Interior livable space

The “high volume” of the Big Agnes Copper Spur HV UL2 is achieved by the employment of a pre-bent span pole system with a hub design (HV). The poles emerge from the center hub in a nearly horizontal position before bending downward toward the four corners. This gives you more headroom than you would get in most tents. It offers adequate space for an average-sized adult to sit up in a comfortable manner. It has a floor area of 29 square feet, which is sufficient for two people. The two vestibules provide an additional 9 square feet of useful space outside each entrance, which may be used to store dirty shoes and other stuff.

Prop up the awnings on the rainfly in order to increase the amount of usable area. You may sit in the shade on a hot day or keep dry while you’re preparing food outside in the rain.

Durability

The fabric of the Copper Spur is both durable and puncture-resistant. When camping on rough terrain, this is really beneficial. It is possible that the floor will be thinner than the ordinary tent, even with the use of double ripstop technology. As a result, be aware of the spot where you put up your tent, and avoid sharp rocks. If weight is not a concern, we recommend that you add the optional footprint for further strength and longevity. After around 100 miles of backpacking, we observed some wear on the sack around the poles, where the ends of each pole scraped against the rear of the backpack (see picture).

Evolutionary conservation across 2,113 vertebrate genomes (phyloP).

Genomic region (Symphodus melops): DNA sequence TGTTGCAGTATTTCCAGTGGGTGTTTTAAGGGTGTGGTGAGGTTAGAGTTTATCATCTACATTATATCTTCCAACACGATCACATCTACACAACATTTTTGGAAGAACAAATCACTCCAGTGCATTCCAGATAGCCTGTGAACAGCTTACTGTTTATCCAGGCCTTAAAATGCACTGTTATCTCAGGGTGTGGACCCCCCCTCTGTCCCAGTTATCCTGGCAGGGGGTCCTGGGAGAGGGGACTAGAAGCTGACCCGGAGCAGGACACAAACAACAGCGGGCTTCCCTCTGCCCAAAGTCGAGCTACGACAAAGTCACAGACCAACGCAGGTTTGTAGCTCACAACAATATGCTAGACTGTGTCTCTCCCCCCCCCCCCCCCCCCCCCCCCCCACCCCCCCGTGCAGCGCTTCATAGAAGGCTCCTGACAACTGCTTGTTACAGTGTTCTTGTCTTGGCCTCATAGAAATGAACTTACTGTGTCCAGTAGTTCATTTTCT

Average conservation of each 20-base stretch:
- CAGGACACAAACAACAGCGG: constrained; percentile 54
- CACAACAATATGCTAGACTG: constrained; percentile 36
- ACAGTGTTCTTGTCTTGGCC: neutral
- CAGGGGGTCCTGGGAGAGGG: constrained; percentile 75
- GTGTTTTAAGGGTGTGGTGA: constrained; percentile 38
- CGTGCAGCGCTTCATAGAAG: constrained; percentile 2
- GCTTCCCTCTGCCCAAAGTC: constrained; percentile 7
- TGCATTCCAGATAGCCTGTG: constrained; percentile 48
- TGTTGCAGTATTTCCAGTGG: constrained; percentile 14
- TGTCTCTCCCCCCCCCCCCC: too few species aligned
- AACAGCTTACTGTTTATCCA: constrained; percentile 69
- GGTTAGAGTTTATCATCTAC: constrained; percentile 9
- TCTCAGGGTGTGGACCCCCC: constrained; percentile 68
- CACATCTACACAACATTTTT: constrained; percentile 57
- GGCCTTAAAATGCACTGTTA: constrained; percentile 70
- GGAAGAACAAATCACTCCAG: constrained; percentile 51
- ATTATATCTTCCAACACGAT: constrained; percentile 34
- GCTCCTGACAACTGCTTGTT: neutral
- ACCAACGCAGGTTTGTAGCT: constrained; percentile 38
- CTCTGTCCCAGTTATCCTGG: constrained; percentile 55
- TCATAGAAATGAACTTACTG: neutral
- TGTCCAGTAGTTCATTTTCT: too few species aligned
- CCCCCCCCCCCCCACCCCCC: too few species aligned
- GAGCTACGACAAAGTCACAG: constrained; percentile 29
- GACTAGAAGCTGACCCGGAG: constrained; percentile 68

Although it is not suggested, they are sturdy enough to be used to hang a few articles of clothes overnight to dry them out.

When we were just starting out, we bent a few of the trees by pounding them into the ground with a small rock.

Weather Protection

All seams of the Big Agnes Copper Spur HV UL2 are taped with waterproof, solvent-free polyurethane tape to keep the water out. In addition, the tent floor and rainfly have a waterproof layer to keep water out. We’ve used it in some extremely wet settings, and it stands up admirably in the face of a torrential rainstorm. The lightweight material dries quickly, making it easy to pack up in the morning. If the fly is not staked out securely enough in windy circumstances, it appears to produce quite a lot of noise, which is frustrating.

Take the time to set it up correctly, and you will undoubtedly sleep better.